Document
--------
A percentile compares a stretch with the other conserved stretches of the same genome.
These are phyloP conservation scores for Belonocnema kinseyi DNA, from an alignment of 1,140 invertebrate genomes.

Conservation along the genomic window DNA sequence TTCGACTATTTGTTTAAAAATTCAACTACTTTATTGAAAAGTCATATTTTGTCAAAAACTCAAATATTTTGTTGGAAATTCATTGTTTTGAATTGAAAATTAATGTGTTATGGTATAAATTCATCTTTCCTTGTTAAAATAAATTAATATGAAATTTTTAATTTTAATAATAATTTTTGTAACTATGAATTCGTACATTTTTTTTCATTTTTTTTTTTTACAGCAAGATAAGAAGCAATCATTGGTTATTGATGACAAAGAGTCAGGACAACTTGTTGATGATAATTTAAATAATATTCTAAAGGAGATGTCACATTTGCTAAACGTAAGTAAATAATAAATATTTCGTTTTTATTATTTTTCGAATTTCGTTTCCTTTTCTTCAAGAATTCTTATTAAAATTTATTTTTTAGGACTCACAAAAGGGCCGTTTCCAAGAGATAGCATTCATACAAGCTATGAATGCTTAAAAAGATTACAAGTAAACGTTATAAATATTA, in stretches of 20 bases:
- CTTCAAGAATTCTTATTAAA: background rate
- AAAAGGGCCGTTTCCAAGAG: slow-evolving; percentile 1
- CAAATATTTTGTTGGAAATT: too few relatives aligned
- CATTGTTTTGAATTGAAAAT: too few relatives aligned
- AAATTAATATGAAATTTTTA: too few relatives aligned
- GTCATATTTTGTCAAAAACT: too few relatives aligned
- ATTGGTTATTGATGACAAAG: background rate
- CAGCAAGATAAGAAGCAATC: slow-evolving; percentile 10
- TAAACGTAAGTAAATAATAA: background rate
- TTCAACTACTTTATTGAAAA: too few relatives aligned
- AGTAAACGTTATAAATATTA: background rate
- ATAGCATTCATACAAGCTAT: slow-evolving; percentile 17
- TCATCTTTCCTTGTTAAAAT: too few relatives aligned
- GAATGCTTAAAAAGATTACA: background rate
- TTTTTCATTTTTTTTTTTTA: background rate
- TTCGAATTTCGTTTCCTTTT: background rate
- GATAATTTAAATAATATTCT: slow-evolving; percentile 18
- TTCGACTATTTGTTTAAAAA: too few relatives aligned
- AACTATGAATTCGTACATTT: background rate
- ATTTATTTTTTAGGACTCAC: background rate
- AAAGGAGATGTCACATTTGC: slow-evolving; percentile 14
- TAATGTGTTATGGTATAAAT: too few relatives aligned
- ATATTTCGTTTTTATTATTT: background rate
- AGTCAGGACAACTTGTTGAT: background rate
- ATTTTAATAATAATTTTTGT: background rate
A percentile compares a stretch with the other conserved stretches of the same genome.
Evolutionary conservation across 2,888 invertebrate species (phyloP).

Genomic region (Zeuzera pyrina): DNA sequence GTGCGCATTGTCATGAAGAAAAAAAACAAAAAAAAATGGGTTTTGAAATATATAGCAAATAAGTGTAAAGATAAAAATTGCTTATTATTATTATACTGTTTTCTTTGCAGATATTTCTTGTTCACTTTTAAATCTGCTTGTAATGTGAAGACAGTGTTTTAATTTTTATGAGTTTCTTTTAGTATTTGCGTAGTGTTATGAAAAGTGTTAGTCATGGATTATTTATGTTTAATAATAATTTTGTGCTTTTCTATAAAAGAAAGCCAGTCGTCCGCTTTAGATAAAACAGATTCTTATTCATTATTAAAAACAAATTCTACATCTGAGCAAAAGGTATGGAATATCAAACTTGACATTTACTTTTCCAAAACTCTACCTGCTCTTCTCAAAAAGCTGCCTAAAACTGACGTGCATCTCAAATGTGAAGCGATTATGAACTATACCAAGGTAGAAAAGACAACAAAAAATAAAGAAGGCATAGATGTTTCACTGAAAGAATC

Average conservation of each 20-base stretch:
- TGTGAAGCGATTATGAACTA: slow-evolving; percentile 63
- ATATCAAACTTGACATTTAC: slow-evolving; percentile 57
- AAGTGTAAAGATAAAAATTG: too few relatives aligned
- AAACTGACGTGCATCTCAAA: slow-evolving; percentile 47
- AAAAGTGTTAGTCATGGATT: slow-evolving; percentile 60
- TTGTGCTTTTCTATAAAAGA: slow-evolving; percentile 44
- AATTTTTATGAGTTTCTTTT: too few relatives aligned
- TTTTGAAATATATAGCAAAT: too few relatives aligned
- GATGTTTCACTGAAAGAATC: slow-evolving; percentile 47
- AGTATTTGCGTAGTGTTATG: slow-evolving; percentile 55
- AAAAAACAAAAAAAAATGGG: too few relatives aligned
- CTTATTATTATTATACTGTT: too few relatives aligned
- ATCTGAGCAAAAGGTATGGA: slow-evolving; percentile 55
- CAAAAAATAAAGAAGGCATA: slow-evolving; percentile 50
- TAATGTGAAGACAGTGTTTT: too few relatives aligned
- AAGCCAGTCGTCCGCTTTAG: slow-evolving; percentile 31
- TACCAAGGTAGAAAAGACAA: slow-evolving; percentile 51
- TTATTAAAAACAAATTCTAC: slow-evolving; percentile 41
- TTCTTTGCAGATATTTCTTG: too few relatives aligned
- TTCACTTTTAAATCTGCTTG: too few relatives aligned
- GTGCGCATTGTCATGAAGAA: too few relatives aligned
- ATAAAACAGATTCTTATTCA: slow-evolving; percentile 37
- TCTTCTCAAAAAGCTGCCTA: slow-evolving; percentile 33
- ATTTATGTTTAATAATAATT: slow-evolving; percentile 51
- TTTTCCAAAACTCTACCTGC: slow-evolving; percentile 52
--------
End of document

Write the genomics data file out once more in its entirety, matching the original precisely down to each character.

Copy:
A percentile compares a stretch with the other conserved stretches of the same genome.
These are phyloP conservation scores for Belonocnema kinseyi DNA, from an alignment of 1,140 invertebrate genomes.

Conservation along the genomic window DNA sequence TTCGACTATTTGTTTAAAAATTCAACTACTTTATTGAAAAGTCATATTTTGTCAAAAACTCAAATATTTTGTTGGAAATTCATTGTTTTGAATTGAAAATTAATGTGTTATGGTATAAATTCATCTTTCCTTGTTAAAATAAATTAATATGAAATTTTTAATTTTAATAATAATTTTTGTAACTATGAATTCGTACATTTTTTTTCATTTTTTTTTTTTACAGCAAGATAAGAAGCAATCATTGGTTATTGATGACAAAGAGTCAGGACAACTTGTTGATGATAATTTAAATAATATTCTAAAGGAGATGTCACATTTGCTAAACGTAAGTAAATAATAAATATTTCGTTTTTATTATTTTTCGAATTTCGTTTCCTTTTCTTCAAGAATTCTTATTAAAATTTATTTTTTAGGACTCACAAAAGGGCCGTTTCCAAGAGATAGCATTCATACAAGCTATGAATGCTTAAAAAGATTACAAGTAAACGTTATAAATATTA, in stretches of 20 bases:
- CTTCAAGAATTCTTATTAAA: background rate
- AAAAGGGCCGTTTCCAAGAG: slow-evolving; percentile 1
- CAAATATTTTGTTGGAAATT: too few relatives aligned
- CATTGTTTTGAATTGAAAAT: too few relatives aligned
- AAATTAATATGAAATTTTTA: too few relatives aligned
- GTCATATTTTGTCAAAAACT: too few relatives aligned
- ATTGGTTATTGATGACAAAG: background rate
- CAGCAAGATAAGAAGCAATC: slow-evolving; percentile 10
- TAAACGTAAGTAAATAATAA: background rate
- TTCAACTACTTTATTGAAAA: too few relatives aligned
- AGTAAACGTTATAAATATTA: background rate
- ATAGCATTCATACAAGCTAT: slow-evolving; percentile 17
- TCATCTTTCCTTGTTAAAAT: too few relatives aligned
- GAATGCTTAAAAAGATTACA: background rate
- TTTTTCATTTTTTTTTTTTA: background rate
- TTCGAATTTCGTTTCCTTTT: background rate
- GATAATTTAAATAATATTCT: slow-evolving; percentile 18
- TTCGACTATTTGTTTAAAAA: too few relatives aligned
- AACTATGAATTCGTACATTT: background rate
- ATTTATTTTTTAGGACTCAC: background rate
- AAAGGAGATGTCACATTTGC: slow-evolving; percentile 14
- TAATGTGTTATGGTATAAAT: too few relatives aligned
- ATATTTCGTTTTTATTATTT: background rate
- AGTCAGGACAACTTGTTGAT: background rate
- ATTTTAATAATAATTTTTGT: background rate
A percentile compares a stretch with the other conserved stretches of the same genome.
Evolutionary conservation across 2,888 invertebrate species (phyloP).

Genomic region (Zeuzera pyrina): DNA sequence GTGCGCATTGTCATGAAGAAAAAAAACAAAAAAAAATGGGTTTTGAAATATATAGCAAATAAGTGTAAAGATAAAAATTGCTTATTATTATTATACTGTTTTCTTTGCAGATATTTCTTGTTCACTTTTAAATCTGCTTGTAATGTGAAGACAGTGTTTTAATTTTTATGAGTTTCTTTTAGTATTTGCGTAGTGTTATGAAAAGTGTTAGTCATGGATTATTTATGTTTAATAATAATTTTGTGCTTTTCTATAAAAGAAAGCCAGTCGTCCGCTTTAGATAAAACAGATTCTTATTCATTATTAAAAACAAATTCTACATCTGAGCAAAAGGTATGGAATATCAAACTTGACATTTACTTTTCCAAAACTCTACCTGCTCTTCTCAAAAAGCTGCCTAAAACTGACGTGCATCTCAAATGTGAAGCGATTATGAACTATACCAAGGTAGAAAAGACAACAAAAAATAAAGAAGGCATAGATGTTTCACTGAAAGAATC

Average conservation of each 20-base stretch:
- TGTGAAGCGATTATGAACTA: slow-evolving; percentile 63
- ATATCAAACTTGACATTTAC: slow-evolving; percentile 57
- AAGTGTAAAGATAAAAATTG: too few relatives aligned
- AAACTGACGTGCATCTCAAA: slow-evolving; percentile 47
- AAAAGTGTTAGTCATGGATT: slow-evolving; percentile 60
- TTGTGCTTTTCTATAAAAGA: slow-evolving; percentile 44
- AATTTTTATGAGTTTCTTTT: too few relatives aligned
- TTTTGAAATATATAGCAAAT: too few relatives aligned
- GATGTTTCACTGAAAGAATC: slow-evolving; percentile 47
- AGTATTTGCGTAGTGTTATG: slow-evolving; percentile 55
- AAAAAACAAAAAAAAATGGG: too few relatives aligned
- CTTATTATTATTATACTGTT: too few relatives aligned
- ATCTGAGCAAAAGGTATGGA: slow-evolving; percentile 55
- CAAAAAATAAAGAAGGCATA: slow-evolving; percentile 50
- TAATGTGAAGACAGTGTTTT: too few relatives aligned
- AAGCCAGTCGTCCGCTTTAG: slow-evolving; percentile 31
- TACCAAGGTAGAAAAGACAA: slow-evolving; percentile 51
- TTATTAAAAACAAATTCTAC: slow-evolving; percentile 41
- TTCTTTGCAGATATTTCTTG: too few relatives aligned
- TTCACTTTTAAATCTGCTTG: too few relatives aligned
- GTGCGCATTGTCATGAAGAA: too few relatives aligned
- ATAAAACAGATTCTTATTCA: slow-evolving; percentile 37
- TCTTCTCAAAAAGCTGCCTA: slow-evolving; percentile 33
- ATTTATGTTTAATAATAATT: slow-evolving; percentile 51
- TTTTCCAAAACTCTACCTGC: slow-evolving; percentile 52